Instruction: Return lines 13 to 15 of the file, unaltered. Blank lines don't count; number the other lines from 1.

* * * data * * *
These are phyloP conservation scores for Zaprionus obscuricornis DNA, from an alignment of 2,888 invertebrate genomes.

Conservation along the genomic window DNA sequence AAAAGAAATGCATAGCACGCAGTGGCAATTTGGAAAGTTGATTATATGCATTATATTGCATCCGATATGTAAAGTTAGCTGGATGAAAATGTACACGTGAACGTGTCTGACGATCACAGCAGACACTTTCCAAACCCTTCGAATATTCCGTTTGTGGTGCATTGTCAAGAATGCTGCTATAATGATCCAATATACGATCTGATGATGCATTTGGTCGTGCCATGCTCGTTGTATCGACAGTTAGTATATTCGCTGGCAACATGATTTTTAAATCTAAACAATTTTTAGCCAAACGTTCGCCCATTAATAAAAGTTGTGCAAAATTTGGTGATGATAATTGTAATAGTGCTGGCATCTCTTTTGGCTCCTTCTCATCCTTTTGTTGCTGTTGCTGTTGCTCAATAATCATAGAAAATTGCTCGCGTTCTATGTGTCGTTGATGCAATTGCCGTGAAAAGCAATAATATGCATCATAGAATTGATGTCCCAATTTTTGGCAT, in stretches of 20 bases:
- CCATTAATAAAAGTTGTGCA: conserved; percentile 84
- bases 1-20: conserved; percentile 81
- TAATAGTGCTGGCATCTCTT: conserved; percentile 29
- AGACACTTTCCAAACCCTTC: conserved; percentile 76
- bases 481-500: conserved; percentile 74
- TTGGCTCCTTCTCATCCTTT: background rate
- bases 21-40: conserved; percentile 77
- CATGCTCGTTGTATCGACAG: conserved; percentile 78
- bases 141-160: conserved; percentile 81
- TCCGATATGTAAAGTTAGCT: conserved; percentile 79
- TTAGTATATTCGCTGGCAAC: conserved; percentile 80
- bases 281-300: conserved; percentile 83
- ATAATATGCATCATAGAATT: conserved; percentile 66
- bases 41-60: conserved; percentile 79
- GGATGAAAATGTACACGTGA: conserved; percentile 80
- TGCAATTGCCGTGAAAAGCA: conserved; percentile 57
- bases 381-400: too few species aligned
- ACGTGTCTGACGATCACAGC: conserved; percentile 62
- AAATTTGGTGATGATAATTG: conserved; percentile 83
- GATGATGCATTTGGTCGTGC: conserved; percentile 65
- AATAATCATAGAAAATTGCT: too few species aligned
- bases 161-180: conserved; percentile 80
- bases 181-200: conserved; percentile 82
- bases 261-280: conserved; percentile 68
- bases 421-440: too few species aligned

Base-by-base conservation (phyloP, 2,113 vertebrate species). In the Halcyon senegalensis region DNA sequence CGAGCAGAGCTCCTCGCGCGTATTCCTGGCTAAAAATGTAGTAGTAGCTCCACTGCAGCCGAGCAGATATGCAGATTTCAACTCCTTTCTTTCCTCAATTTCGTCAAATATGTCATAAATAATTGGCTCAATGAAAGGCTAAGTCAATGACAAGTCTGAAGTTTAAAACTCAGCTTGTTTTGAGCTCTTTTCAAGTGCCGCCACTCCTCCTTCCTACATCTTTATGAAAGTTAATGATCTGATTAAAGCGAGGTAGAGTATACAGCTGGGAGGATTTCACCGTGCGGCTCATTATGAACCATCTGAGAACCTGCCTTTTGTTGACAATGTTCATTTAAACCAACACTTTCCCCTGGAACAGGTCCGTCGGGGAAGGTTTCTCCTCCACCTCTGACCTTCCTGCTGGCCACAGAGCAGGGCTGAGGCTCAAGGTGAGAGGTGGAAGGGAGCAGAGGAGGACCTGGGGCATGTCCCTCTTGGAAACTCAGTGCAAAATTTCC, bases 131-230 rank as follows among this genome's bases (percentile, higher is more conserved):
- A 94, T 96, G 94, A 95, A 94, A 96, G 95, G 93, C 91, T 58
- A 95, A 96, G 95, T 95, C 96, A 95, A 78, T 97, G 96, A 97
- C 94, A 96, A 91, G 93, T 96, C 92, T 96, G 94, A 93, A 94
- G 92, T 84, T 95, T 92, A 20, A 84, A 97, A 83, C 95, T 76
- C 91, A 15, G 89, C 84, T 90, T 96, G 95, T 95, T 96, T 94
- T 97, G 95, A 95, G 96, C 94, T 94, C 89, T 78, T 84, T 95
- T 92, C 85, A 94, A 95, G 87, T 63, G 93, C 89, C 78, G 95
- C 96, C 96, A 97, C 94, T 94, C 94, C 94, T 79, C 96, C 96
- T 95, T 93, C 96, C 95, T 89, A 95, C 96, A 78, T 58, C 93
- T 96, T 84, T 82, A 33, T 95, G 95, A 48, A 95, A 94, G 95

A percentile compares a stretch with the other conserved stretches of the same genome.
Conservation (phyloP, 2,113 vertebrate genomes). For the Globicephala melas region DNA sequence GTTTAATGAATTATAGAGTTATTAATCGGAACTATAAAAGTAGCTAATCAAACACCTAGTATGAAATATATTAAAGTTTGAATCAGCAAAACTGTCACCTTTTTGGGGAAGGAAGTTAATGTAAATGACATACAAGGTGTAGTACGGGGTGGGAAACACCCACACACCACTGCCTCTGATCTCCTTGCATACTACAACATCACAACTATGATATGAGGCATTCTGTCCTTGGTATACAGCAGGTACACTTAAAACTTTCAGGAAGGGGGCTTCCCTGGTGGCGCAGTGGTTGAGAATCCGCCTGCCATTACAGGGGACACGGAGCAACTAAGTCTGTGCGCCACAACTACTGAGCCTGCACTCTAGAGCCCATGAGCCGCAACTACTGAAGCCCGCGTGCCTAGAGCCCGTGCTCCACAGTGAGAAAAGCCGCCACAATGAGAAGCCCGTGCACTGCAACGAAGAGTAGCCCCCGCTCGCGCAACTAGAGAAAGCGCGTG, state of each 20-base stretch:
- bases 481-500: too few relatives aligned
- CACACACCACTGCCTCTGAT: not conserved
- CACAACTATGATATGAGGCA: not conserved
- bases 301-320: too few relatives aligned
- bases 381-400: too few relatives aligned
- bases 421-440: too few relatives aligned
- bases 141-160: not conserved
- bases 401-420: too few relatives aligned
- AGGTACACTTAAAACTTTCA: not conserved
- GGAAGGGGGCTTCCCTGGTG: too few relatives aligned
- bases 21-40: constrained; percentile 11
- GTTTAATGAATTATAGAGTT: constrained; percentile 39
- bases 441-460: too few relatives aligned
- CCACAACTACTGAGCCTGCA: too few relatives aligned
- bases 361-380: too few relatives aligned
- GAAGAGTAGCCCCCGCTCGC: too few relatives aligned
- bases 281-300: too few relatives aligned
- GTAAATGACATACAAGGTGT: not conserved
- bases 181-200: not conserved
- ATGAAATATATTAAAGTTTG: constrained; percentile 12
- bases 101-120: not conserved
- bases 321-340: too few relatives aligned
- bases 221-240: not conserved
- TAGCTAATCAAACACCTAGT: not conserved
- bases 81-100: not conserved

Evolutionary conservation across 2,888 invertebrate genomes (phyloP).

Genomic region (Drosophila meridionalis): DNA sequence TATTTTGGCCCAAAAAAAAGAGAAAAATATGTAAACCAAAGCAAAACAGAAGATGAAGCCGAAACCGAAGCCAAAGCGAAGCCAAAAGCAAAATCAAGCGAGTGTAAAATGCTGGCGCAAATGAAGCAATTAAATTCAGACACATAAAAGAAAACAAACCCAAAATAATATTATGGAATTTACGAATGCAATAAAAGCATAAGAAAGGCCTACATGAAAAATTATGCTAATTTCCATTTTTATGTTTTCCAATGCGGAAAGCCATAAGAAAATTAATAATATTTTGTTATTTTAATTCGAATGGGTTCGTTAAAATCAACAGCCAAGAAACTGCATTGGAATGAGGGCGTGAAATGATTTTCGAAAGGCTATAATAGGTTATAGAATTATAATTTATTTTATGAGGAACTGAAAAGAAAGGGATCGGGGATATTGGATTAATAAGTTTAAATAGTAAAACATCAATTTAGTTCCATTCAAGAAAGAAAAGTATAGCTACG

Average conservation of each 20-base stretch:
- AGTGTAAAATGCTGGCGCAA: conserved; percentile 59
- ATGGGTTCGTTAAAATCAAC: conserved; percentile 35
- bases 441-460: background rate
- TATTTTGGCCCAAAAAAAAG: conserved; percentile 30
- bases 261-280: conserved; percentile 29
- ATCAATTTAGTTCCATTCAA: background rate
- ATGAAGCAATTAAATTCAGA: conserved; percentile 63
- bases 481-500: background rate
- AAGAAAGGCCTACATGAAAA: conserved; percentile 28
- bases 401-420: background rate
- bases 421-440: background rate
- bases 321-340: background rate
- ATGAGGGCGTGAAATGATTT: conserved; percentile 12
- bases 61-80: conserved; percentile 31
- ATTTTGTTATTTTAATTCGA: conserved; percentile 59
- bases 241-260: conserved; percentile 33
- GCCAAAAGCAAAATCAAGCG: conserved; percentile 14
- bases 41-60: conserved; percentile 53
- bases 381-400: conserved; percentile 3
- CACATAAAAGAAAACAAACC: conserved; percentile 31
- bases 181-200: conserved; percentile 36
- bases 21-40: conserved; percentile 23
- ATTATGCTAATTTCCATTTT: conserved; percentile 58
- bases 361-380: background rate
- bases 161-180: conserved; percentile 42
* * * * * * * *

- TTAGTATATTCGCTGGCAAC: conserved; percentile 80
- bases 281-300: conserved; percentile 83
- ATAATATGCATCATAGAATT: conserved; percentile 66